- 1.5 lbs Ground Beef 85/15% is recommended
- 1.5 cups basmati white rice (dry)
- 3 oz tomato paste
- 4 yellow onion small to medium sized
- 2 zucchini small to medium sized
- 1 16 oz jar grape leaves Orlando brand is best
- 11.5 oz V8 can use tomato sauce instead if preferred
- 6 mini bell peppers
- 1 cup tomato sauce
- 1/2 cup lemon juice fresh squeezed is best (approx. 1 lemon)
- 2 tsp minced garlic around 8 cloves
- 1 cup water
- 1 tsp tamarind sauce
- 2 tbsp olive oil
- 1.5 tbsp Iraqi bahar (allspice)
Prep the Vegetables for stuffing
- Grape Leaves – carefully take the grape leaves out of the jar so that they don't rip, place them in colander and lightly rinse. Then lay leaves out in a bowl with moist paper towel on top so they don't dry out.
- Onion – cut both ends of onion and remove peel and outer layer. then make one cut in the onion lengthwise. Place onions in pot and cover with water. Bring water to a boil and boil for 5-7 minutes until onions are soft (all dente). Drain water and allow onions to cool for 5 minutes, then gently separate layers without ripping. Layers are more easily separated when warm, so do not let onions cool completely before separating layers.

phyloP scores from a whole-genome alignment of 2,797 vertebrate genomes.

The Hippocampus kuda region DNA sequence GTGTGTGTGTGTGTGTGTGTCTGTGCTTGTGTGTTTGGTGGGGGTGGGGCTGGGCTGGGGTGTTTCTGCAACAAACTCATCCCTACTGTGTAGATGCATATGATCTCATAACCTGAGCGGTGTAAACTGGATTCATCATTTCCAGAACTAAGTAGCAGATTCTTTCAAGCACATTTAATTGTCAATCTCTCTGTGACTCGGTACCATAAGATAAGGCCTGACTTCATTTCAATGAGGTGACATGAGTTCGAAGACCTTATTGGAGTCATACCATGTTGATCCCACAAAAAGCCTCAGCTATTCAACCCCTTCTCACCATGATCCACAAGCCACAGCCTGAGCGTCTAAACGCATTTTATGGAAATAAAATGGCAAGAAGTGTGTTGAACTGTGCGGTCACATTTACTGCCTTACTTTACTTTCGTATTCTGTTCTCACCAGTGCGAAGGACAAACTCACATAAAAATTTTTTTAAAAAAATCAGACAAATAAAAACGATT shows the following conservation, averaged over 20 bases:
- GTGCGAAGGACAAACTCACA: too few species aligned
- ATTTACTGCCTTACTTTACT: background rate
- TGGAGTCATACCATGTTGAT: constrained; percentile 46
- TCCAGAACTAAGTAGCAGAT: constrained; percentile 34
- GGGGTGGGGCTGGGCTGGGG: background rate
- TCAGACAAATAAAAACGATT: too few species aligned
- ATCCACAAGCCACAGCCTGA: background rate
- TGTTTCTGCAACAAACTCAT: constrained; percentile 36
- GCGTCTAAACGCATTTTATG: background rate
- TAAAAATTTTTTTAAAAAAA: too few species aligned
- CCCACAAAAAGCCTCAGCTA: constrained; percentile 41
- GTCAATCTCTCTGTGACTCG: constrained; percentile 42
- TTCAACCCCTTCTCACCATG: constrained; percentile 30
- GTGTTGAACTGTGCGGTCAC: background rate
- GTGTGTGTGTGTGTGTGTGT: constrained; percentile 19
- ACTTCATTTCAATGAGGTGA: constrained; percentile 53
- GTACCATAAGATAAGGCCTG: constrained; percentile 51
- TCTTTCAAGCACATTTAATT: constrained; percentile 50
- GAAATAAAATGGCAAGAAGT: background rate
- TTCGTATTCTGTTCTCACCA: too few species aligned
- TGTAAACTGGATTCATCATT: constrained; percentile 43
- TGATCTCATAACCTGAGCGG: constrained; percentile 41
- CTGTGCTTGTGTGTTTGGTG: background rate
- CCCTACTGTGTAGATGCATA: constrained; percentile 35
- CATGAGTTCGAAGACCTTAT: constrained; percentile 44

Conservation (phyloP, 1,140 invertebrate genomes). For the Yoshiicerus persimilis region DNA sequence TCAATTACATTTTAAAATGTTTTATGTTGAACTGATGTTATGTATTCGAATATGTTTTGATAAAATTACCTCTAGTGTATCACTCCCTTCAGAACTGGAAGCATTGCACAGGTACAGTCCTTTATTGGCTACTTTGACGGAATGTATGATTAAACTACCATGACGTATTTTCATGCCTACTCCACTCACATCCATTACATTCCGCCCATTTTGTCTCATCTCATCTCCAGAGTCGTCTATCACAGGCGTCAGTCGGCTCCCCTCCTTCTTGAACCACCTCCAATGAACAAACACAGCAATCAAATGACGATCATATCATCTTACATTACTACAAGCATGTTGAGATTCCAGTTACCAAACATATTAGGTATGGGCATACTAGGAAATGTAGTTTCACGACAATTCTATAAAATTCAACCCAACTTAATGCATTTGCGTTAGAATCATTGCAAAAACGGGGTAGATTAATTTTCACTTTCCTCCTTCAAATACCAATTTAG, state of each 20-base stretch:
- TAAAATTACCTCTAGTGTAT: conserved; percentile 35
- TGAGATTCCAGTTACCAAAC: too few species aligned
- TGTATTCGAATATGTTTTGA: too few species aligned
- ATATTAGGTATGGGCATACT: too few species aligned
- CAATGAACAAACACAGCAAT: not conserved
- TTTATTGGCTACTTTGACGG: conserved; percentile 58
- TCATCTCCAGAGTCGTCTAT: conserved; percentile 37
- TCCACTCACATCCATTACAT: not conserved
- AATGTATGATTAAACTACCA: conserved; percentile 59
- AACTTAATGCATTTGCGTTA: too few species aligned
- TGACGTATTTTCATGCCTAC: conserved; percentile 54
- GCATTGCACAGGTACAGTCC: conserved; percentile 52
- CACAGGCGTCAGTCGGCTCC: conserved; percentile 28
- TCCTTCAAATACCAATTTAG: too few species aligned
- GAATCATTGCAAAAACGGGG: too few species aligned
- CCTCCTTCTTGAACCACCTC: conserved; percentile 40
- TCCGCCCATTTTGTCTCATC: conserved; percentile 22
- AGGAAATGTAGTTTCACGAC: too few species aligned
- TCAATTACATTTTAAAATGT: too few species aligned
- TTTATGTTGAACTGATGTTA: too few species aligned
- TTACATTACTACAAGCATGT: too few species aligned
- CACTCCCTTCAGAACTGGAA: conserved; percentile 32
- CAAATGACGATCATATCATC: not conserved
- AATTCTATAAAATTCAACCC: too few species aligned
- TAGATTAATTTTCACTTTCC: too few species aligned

- Zucchini – cut zucchini in half crosswise and cut stem off stem end. Then, core middle of each piece but leave "bottom" of each piece intact. See video.
- Peppers – slice top of pepper (about 3/4 of the way) to remove seeds. Try not to slice top all the way off so that it can act as a "cap" once the body of pepper is stuffed.
Make the Filling
- In a medium-sized mixing bowl, add dry rice, ground beef, tomato paste, minced garlic (1 tsp), salt (1/2 tsp), and bahar. Mix together so that all ingredients are evenly distributed throughout mixture.
Make the Sauce
- In a medium-sized mixing bowl, mix V8, minced garlic (1 tsp), lemon juice, tamarind sauce, water, tomato sauce, salt (1/2 tsp)
Stuff the vegetables with filling
- Fill all vegetables (except grape leaves) about 7/8's of the way filled. This allows room for rice to expand.